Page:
A federal lawsuit has been filed in Missouri challenging a state law that mandates registered sex offenders to display a sign on their front door on Halloween. The plaintiff, Thomas J. Sanderson, argues that this requirement violates his First Amendment rights by compelling him to engage in false and political speech. The lawsuit seeks to halt the enforcement of this sign requirement. The organization ACSOL is involved in the case, and similar challenges to Halloween sign requirements have been successful in California. The plaintiff and his family fear that the sign will put them at risk, a concern recognized in a previous California case where a court found such requirements unconstitutional and endangering to registrants and their families. An application for a temporary restraining order will be filed in this Missouri case soon.
[1:18] The conversation between Andy and Larry revolves around the deposition of the Speaker of the House. They discuss the rarity of such removals, the deal made by McCarthy to become Speaker, the reasons behind McCarthy’s ousting, and its potential similarity to events in Tennessee or Kentucky. They also touch upon the short-term government budget and the uncertainty at the end of November, as well as the possibility of federal employee paychecks being affected. Lastly, they consider whether the situation should be of concern to Public Financial Representatives (PFRs).
[11:53] We discussed controversial recommendations in Washington state to remove community notifications for released sex offenders. Larry clarified that the uproar was due to a misunderstanding: it was the Model Penal Code, not the Washington State Sex Offender Policy Board, suggesting this change. Although Washington is known for its liberal leanings, sympathy for PFRs (Persons Found Responsible) is limited. The SOPB doesn’t intend to support the proposal, and due to strong backing for community notification on the board, such changes are unlikely to pass legislative scrutiny
[16:47] Jace Hambrick, initially convicted in a child sex sting, was recently acquitted after five years. Responding to an ad on Craigslist, Hambrick engaged in a conversation with an undercover detective who posed as a 13-year-old girl. His convictions, based on a bench trial, were later appealed due to violations of his right to a jury trial and insufficient evidence. A new jury trial found him not guilty, emphasizing issues with the investigation and Hambrick’s clean record. The case highlighted concerns about the conduct of online predator stings and their outcomes, marking a significant turn of events for Hambrick after years of legal battles.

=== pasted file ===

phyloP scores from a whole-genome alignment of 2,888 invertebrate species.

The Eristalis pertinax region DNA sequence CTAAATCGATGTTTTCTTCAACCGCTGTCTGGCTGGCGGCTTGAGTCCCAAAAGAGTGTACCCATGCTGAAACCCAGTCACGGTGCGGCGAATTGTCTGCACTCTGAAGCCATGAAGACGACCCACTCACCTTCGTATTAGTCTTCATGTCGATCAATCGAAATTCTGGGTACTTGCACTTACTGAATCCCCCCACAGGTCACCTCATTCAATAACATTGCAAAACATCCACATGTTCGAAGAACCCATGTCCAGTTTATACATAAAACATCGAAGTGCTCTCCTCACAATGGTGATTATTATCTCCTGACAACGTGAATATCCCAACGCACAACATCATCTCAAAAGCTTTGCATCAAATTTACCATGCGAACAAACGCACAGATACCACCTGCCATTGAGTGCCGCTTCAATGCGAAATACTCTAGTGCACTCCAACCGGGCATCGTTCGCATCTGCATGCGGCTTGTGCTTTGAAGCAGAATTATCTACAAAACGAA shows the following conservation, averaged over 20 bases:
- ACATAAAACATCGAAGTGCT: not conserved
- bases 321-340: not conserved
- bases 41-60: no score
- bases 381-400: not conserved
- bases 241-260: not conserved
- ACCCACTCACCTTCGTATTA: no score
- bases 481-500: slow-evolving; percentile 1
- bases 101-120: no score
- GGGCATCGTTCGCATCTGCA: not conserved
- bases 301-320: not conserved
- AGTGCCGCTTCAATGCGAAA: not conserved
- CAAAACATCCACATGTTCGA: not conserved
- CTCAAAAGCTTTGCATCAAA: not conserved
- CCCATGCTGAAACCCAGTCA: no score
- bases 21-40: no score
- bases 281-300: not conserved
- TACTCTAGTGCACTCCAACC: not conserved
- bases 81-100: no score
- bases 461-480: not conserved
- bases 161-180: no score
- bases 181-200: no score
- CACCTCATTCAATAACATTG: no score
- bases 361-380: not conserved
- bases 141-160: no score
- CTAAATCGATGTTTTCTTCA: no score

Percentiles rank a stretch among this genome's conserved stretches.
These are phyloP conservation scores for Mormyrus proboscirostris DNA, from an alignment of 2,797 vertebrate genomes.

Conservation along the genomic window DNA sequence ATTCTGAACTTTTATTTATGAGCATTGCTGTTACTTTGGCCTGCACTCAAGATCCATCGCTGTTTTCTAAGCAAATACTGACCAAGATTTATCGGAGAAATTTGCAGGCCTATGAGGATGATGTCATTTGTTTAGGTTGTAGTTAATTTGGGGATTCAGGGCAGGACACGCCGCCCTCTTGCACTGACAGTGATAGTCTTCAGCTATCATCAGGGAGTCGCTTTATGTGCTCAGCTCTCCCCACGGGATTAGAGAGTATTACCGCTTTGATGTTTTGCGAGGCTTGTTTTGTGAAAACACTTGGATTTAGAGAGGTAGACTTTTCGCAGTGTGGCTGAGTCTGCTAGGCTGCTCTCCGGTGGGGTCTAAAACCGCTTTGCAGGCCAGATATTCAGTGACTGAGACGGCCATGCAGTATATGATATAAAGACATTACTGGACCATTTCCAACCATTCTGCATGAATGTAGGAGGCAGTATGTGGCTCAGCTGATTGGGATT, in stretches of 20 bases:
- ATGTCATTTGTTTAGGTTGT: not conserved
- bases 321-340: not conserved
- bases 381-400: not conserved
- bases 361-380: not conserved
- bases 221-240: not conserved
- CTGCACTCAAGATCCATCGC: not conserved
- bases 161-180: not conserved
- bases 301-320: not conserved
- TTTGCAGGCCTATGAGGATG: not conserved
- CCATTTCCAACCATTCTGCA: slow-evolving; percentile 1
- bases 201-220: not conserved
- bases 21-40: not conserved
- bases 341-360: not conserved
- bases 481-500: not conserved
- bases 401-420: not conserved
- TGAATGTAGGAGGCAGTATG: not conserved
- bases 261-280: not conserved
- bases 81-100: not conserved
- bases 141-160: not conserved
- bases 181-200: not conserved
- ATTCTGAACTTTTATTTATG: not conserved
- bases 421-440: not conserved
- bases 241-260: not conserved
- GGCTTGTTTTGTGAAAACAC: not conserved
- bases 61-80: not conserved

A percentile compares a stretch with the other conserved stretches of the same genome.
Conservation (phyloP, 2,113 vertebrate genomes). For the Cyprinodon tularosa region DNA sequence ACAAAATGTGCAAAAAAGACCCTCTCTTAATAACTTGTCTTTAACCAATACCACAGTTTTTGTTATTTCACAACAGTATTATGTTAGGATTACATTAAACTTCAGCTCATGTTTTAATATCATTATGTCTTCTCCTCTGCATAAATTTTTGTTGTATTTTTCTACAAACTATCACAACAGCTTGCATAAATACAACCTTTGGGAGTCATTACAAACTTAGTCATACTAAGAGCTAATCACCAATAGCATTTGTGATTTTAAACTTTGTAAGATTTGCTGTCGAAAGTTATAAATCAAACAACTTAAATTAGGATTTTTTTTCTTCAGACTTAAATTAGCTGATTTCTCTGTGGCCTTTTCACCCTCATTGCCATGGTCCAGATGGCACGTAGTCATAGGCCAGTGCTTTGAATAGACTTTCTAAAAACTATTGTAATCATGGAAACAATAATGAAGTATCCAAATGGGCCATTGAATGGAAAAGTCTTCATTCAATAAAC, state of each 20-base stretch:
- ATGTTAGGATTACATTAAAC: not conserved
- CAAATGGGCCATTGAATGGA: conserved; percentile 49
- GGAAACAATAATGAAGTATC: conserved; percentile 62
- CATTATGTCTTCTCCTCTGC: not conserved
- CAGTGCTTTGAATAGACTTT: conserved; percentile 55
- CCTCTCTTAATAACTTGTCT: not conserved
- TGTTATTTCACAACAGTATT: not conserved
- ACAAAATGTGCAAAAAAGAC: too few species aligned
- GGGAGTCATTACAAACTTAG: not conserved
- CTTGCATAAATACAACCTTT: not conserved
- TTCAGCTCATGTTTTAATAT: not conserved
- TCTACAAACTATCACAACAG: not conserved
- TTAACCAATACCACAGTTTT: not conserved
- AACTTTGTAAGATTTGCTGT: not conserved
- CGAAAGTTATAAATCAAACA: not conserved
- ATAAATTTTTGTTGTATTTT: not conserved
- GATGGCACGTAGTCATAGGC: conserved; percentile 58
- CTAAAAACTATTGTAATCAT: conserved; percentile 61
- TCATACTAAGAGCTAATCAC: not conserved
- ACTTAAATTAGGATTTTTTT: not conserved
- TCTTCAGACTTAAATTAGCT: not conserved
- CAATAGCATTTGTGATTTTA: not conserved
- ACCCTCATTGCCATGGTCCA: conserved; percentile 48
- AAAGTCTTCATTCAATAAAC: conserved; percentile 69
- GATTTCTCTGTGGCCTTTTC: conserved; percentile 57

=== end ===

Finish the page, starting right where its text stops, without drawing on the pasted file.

[46:27] Teens are being extorted for sharing pictures of their junk
[52:43] Florida has implemented new laws, including a controversial change to its death penalty provisions, allowing child rapists who victimize children under 12 to face execution. However, higher courts have previously ruled such sentences as unconstitutional under the 8th Amendment. Governor Ron DeSantis signed the law, claiming it targets the “worst of the worst” serial offenders, despite bipartisan support. Critics, including Maria DeLiberato from Floridians for Alternatives to the Death Penalty, argue that while child sexual battery is abhorrent, it’s crucial to consider the Supreme Court’s stance and the complex dynamics involved in cases where children know their abusers, potentially leading to family divisions on the issue.
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The Registry Matters Podcast’s mission is to cover issues surrounding the Registry. We cover cases that will peel back the veneer of what we need to do to change our lives for the better. We cover news articles that spark conversations about the total insanity of this modern day witch hunt. This podcast will call out bad policy and call out those that are making bad policy.
To change things for the positive, we need to act. We are 6-7-8-900k strong. With that many people, plus their friends and family, over a million people are affected by the registry. We should be able to secure donations to hire lawyers and lobbyists to move the agenda in our favor. We need our people to be represented.